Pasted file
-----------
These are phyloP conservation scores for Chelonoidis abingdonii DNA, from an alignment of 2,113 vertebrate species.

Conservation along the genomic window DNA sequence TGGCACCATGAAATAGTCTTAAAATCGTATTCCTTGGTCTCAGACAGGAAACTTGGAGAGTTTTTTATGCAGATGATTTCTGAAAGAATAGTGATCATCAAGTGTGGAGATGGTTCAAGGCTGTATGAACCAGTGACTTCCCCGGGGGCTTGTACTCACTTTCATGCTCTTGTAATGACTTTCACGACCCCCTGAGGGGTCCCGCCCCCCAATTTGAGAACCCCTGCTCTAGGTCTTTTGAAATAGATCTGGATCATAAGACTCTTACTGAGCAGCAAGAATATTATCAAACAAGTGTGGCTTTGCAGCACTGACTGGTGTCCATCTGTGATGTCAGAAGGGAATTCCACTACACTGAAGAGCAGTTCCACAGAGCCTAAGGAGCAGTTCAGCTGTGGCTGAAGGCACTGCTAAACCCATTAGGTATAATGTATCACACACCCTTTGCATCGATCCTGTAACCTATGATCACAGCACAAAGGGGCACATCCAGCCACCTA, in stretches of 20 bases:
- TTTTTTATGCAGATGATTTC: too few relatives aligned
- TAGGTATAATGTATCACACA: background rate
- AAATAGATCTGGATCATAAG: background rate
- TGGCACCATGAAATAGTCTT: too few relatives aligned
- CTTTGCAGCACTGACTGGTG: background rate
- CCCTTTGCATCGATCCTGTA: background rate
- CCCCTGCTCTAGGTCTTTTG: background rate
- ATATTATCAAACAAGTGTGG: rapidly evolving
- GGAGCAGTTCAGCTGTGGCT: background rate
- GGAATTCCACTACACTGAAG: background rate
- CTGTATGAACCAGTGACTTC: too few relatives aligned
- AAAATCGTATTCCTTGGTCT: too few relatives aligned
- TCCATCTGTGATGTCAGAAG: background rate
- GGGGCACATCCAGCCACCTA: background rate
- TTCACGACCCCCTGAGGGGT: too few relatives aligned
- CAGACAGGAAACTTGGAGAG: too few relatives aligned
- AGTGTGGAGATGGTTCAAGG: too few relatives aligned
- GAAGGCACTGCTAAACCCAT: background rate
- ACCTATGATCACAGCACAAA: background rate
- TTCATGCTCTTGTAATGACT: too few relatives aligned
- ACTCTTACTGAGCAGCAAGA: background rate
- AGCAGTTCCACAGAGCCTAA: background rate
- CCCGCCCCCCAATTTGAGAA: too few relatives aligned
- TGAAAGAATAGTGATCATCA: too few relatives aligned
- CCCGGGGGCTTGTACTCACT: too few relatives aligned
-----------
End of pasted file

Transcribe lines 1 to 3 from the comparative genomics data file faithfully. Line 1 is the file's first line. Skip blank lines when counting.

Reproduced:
These are phyloP conservation scores for Chelonoidis abingdonii DNA, from an alignment of 2,113 vertebrate species.

Conservation along the genomic window DNA sequence TGGCACCATGAAATAGTCTTAAAATCGTATTCCTTGGTCTCAGACAGGAAACTTGGAGAGTTTTTTATGCAGATGATTTCTGAAAGAATAGTGATCATCAAGTGTGGAGATGGTTCAAGGCTGTATGAACCAGTGACTTCCCCGGGGGCTTGTACTCACTTTCATGCTCTTGTAATGACTTTCACGACCCCCTGAGGGGTCCCGCCCCCCAATTTGAGAACCCCTGCTCTAGGTCTTTTGAAATAGATCTGGATCATAAGACTCTTACTGAGCAGCAAGAATATTATCAAACAAGTGTGGCTTTGCAGCACTGACTGGTGTCCATCTGTGATGTCAGAAGGGAATTCCACTACACTGAAGAGCAGTTCCACAGAGCCTAAGGAGCAGTTCAGCTGTGGCTGAAGGCACTGCTAAACCCATTAGGTATAATGTATCACACACCCTTTGCATCGATCCTGTAACCTATGATCACAGCACAAAGGGGCACATCCAGCCACCTA, in stretches of 20 bases:
- TTTTTTATGCAGATGATTTC: too few relatives aligned